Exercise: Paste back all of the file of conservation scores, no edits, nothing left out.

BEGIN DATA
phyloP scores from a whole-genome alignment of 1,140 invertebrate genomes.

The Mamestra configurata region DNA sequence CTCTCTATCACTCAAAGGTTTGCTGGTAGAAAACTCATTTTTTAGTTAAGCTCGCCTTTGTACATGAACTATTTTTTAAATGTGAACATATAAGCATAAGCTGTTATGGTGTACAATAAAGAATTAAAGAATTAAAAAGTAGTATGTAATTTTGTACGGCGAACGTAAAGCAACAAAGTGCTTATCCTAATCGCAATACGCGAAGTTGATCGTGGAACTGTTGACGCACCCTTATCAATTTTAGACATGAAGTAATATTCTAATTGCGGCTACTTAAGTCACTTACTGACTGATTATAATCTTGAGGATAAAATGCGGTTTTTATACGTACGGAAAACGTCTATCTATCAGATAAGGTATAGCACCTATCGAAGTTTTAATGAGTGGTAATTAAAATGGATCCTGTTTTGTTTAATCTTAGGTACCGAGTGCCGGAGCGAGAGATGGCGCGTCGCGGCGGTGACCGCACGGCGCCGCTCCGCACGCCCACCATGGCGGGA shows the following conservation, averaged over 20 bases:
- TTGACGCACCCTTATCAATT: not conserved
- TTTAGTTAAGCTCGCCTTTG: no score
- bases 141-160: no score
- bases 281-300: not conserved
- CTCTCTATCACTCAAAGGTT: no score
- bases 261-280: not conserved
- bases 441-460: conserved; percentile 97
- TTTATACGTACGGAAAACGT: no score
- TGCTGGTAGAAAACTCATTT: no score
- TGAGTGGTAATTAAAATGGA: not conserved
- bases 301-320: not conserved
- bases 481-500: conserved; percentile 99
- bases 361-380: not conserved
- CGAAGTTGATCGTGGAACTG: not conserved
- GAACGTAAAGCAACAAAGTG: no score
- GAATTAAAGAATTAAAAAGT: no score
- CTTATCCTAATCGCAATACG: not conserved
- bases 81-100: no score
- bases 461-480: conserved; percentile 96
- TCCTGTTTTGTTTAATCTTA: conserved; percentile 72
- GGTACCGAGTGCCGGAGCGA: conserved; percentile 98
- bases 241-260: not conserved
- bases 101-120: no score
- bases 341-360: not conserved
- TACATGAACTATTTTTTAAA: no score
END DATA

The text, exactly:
phyloP scores from a whole-genome alignment of 1,140 invertebrate genomes.

The Mamestra configurata region DNA sequence CTCTCTATCACTCAAAGGTTTGCTGGTAGAAAACTCATTTTTTAGTTAAGCTCGCCTTTGTACATGAACTATTTTTTAAATGTGAACATATAAGCATAAGCTGTTATGGTGTACAATAAAGAATTAAAGAATTAAAAAGTAGTATGTAATTTTGTACGGCGAACGTAAAGCAACAAAGTGCTTATCCTAATCGCAATACGCGAAGTTGATCGTGGAACTGTTGACGCACCCTTATCAATTTTAGACATGAAGTAATATTCTAATTGCGGCTACTTAAGTCACTTACTGACTGATTATAATCTTGAGGATAAAATGCGGTTTTTATACGTACGGAAAACGTCTATCTATCAGATAAGGTATAGCACCTATCGAAGTTTTAATGAGTGGTAATTAAAATGGATCCTGTTTTGTTTAATCTTAGGTACCGAGTGCCGGAGCGAGAGATGGCGCGTCGCGGCGGTGACCGCACGGCGCCGCTCCGCACGCCCACCATGGCGGGA shows the following conservation, averaged over 20 bases:
- TTGACGCACCCTTATCAATT: not conserved
- TTTAGTTAAGCTCGCCTTTG: no score
- bases 141-160: no score
- bases 281-300: not conserved
- CTCTCTATCACTCAAAGGTT: no score
- bases 261-280: not conserved
- bases 441-460: conserved; percentile 97
- TTTATACGTACGGAAAACGT: no score
- TGCTGGTAGAAAACTCATTT: no score
- TGAGTGGTAATTAAAATGGA: not conserved
- bases 301-320: not conserved
- bases 481-500: conserved; percentile 99
- bases 361-380: not conserved
- CGAAGTTGATCGTGGAACTG: not conserved
- GAACGTAAAGCAACAAAGTG: no score
- GAATTAAAGAATTAAAAAGT: no score
- CTTATCCTAATCGCAATACG: not conserved
- bases 81-100: no score
- bases 461-480: conserved; percentile 96
- TCCTGTTTTGTTTAATCTTA: conserved; percentile 72
- GGTACCGAGTGCCGGAGCGA: conserved; percentile 98
- bases 241-260: not conserved
- bases 101-120: no score
- bases 341-360: not conserved
- TACATGAACTATTTTTTAAA: no score